|PRINT |||SHARE: |||
Once upon a time it was 1976 and pink wine was a ladies-only kind of drink.
My grandmother was partial to Lancers rosé from Portugal, that lightly effervescent, slightly sweet charmer in the stylish maroon ceramic bottle. She viewed it as an ideal mealtime beverage for all seasons and entertainments— excepting, of course, Sunday brunch, which was the reserve of mimosas and whiskey sours.
My mother’s rosé of choice was Almaden Mountain Grenache, dispensed from the amazing new bag-in-the-box in the refrigerator. For her, it functioned mostly as a soda pop replacement: to sip while watching summertime TV and eating chips and dip.
Either way, the message was clear: Wear a skirt=drink rosé.
Then, in 1989, when I was dating my first wife, I ran into rosé of a different sort through her Italian grandmother, a marvelous cook from whom I had the wonderful chance to learn a bit. In the summer, “Mama” (as I came to call her) and her son, my father-in-law to be, asked me to seek out hard-to-find bottles of Grignolino, a light-hued dry red that essentially functions like rosé, to drink with rabbit with peppers and polenta, or grilled fish with olives and rosemary. Those were two of my favorite dishes that Mama made in those years and the wine made them more themselves, acting as the rhythm section does behind a great piano player, punctuating notes, affirming, adding order and authority.
Now I had some new messages. Rosé could be dry. Rosé could support food beautifully. And one could wear pants and drink it.
But I was one of the few who’d received that information, unfortunately. After its peak in the late 1970s, dry rosé fell out of favor, overshadowed by the hugely popular run of white zinfandel through the ’80s and ’90s. Then, to my great surprise and sincere joy, in the early 2000s, people— even squads of Baltimore men, typically a conservative and self-conscious tribe— began boldly asking for dry rosé, explaining that spring had arrived and they needed the right thing for their (insert social occasion here).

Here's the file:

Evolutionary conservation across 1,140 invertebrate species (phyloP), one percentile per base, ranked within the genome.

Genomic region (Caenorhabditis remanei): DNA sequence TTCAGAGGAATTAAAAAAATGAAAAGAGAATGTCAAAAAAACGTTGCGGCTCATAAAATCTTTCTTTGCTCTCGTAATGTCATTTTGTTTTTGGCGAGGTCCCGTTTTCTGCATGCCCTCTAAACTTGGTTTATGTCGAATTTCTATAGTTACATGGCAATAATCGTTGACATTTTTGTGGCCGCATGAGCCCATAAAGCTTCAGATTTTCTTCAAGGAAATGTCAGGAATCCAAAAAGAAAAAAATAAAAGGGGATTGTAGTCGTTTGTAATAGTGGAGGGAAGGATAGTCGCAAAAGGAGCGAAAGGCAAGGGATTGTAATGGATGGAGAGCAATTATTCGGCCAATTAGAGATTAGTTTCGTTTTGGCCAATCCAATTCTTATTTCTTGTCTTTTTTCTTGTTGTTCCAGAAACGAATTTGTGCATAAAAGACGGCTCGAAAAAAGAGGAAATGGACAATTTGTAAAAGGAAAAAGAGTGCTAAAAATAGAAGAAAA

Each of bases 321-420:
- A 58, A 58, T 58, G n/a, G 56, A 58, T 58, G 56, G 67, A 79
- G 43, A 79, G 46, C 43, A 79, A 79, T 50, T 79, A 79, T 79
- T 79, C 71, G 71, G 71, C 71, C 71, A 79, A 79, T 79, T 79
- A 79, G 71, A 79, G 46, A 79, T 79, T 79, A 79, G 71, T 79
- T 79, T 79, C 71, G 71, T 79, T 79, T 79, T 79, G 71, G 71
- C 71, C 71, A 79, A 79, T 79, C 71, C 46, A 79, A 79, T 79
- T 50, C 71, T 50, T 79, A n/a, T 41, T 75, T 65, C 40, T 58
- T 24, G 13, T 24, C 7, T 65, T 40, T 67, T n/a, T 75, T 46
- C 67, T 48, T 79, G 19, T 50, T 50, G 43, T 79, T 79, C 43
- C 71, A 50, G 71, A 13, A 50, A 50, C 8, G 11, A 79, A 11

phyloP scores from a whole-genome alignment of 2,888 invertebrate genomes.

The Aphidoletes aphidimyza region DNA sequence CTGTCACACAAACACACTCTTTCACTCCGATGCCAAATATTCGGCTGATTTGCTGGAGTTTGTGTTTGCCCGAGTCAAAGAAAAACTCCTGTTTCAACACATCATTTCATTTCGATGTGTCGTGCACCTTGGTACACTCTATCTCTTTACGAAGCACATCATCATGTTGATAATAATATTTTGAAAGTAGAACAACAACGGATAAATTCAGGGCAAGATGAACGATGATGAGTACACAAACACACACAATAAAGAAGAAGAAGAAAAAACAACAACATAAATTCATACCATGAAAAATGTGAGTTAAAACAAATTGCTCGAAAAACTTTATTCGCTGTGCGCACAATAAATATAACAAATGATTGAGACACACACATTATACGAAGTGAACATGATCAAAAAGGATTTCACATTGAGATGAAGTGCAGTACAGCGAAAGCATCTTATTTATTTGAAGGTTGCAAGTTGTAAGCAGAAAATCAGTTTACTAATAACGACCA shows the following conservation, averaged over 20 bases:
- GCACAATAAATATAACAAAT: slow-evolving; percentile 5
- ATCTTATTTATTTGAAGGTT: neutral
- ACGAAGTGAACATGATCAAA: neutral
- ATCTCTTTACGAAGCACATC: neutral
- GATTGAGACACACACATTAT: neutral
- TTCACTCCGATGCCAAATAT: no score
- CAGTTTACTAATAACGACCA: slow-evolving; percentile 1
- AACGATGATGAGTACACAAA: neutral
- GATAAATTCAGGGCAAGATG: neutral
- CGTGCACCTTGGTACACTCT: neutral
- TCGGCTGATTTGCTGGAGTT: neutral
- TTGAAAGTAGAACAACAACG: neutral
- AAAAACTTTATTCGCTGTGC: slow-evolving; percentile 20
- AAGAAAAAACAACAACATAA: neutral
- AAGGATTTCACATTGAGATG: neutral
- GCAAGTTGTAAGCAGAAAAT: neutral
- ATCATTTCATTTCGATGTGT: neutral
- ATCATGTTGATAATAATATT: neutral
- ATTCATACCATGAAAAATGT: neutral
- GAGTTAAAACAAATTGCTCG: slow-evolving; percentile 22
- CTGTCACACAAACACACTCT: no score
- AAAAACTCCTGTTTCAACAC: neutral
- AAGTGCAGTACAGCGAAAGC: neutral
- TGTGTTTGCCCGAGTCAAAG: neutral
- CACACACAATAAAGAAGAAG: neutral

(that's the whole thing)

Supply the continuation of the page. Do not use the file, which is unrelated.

The renewed interest in rosé, I think, speaks to two factors. One, many people are discovering that wine actually has a function with food. And two, as sensible red-blooded Americans, we love value. Tasty and appropriate pink stuff for quaffing with spring/summer food, warm weather and zippy moods is rarely more than 18 bucks.
And yet, when it comes down to it, rosé is still seen as the choice only when a white wouldn’t offer enough flavor and a red would leave you dripping in sweat. Over the years, I’ve attempted to pair rosé with various dishes in all of my restaurants as a first choice— and it hasn’t worked as well as I had wished. The shrimp with banana and garlic with a Garnacha Rosé from Navarra was nice but the White Côtes du Rhone was better. Bandol Rosé was great with the salade nicoise, but the Vermentino di Sardegna was probably better. Even last year, a rabbit terrine with a fresh artichoke salad was working with a Sancerre Rosé, but not as well as with a Soave Classico.
And then, a few weeks ago, I did what everyone does when they’re home, it’s late, they have no food and they’re starving: I picked up the phone and placed my continued existence into the hands of Pizza Boli’s.
While waiting for the delivery guy, I went down to the cellar to make an agonizing choice. Over the years, I’ve wasted too many great wines to count on pizza. Bordeaux, Cabernets and Brunellos can’t handle the acid from the tomato or the salt in the pie. Cheese usually wants white, but whites just don’t have strong enough flavors.
I stood there, thinking about how, after one sip and one bite, I was going to regret the stupid decision I was about to make. Then, suddenly, the last two bottles of Rosé Montepulciano d’Abruzzo from last summer tapped me on the shoulder.
Of course. Perfect. Why did it take me so long?
Three Good Rosé Bets
Look for 2011 vintages from:
> Rioja Rosado, Bodegas Muga
> Montepulciano d’Abruzzo Rosato, La Valentina
> Tavel Rosé, Domaine de la Mordorée
Tony Foreman is a restaurateur and co-owner of the Foreman-Wolf group.